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It blows my mind that you'd have to post this at all. Who's writing to mongo without making sure the write succeeded?

The people over at MongoDB who wrote the tutorial? http://api.mongodb.org/wiki/current/Ruby%20Tutorial.html#Rub...

Then they fucked up.

"It's like, literally, right there in the brief manual. Takes an hour to read and understand."


Yeah, manual. Like I said in the other comment.

People who assume such trivialities would be handled for them like in every other DBMS.

Only inept developers would assume that.

EVERY database call should be wrapped in exception handling to make sure that any errors e.g. connection errors are handled appropriately. MongoDB is no different in this case.

Only inept developers would assume MongoDB behaves like a DBMS?

You can only handle the errors that you know how to handle, in this case retrying the operation may have created a bigger problem.

Only people who don't read the instructions for what they're using would get bitten by this.

It's like, literally, right there in the brief manual. Takes an hour to read and understand.

If it blows your mind that people would write to mongo without making sure the write succeeded, then doesn't that make the default behaviour itself mindblowing?

Perhaps a better option would be to have an 'unsafe_write' option. But then of course, benchmarks would look less impressive which didn't use a function with 'unsafe' in the name.

It blows my mind a person wouldn't read the manual.

Manual, not tutorial.

Me: "MongoDB, please store this: ..."

MongoDB: "Done!"

[Ed: The following is an unusual default requirement]

Me: "MongoDB, did you store what I asked?"

MongoDB: "Nope! Good thing you checked!"

But if you actually read about how it works...

Me: "MongoDB, please store this: ..."

MongoDB: "Okay, I've accepted your request. I'll get around to it eventually. Go about your business, there's no sense in you hanging around here waiting on me."

Or, if you really want to be sure it's done:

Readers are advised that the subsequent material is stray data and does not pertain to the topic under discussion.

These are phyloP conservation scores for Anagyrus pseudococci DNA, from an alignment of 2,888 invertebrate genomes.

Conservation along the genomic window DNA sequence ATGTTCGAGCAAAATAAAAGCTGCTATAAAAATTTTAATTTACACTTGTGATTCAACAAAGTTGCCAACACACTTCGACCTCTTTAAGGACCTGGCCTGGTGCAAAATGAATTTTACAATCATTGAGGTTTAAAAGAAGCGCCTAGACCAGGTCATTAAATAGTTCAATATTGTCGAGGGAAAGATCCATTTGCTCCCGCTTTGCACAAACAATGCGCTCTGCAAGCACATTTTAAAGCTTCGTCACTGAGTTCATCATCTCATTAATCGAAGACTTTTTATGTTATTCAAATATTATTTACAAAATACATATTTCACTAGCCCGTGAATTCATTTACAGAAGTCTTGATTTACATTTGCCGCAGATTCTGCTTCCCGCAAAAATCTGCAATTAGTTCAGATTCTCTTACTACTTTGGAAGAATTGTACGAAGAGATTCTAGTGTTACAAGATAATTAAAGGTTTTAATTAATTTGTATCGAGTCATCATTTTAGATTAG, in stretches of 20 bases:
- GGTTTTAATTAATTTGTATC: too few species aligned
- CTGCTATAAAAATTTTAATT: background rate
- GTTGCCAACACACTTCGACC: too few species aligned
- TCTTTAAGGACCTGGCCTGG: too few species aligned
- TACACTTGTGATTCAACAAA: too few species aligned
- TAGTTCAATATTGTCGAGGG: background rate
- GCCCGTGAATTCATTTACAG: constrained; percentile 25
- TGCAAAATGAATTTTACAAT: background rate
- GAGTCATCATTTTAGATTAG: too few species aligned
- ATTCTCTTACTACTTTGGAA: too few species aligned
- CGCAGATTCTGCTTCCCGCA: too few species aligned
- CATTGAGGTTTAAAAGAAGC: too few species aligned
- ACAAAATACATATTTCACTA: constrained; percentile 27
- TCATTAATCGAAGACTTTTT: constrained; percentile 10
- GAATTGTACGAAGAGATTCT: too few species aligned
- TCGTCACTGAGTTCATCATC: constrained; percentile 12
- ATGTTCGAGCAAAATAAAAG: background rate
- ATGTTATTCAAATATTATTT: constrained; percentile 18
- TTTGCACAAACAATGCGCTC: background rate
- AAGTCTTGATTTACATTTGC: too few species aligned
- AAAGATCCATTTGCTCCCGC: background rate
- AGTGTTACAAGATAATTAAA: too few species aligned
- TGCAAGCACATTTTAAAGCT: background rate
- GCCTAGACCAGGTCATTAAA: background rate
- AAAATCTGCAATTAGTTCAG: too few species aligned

Me: "MongoDB, please store this. It's important, so let me know when it's done."

MongoDB: "Sure boss. This'll take me a little bit, but you said it's important, so I'm sure you don't mind waiting. I'll let you know when it's done."

Thank you for taking the time to respond in kind; I do not disagree with what you have stated. I disagree with choosing this by default; it violates the principle of designing tools and APIs for use by the general programming public in such a way that they fall into the "pit of success". http://blogs.msdn.com/brada/archive/2003/10/02/50420.aspx

To me, the choice of performance over reliability is the hallmark of mongodb, for better or worse.

I agree with you, incidentally. I think it might be a better design decision to be slower (but more reliable) and to fail loudly by default (10gen has started down this path a few versions ago, by turning journaling on by default). It's messy, but messes get peoples' attention, at least.

That said, I think that people really do overblow the issue and make mountains out of that particular molehill, because all the tools are there to make it do what you want. Many times, it comes down to people expecting that MongoDB will magically conform to their assumptions at the expense of conforming to others' assumptions. Having explicit knowledge of the ground rules for any piece of technology in your stack should be the rule rather than the exception.

People who think reading is overrated.

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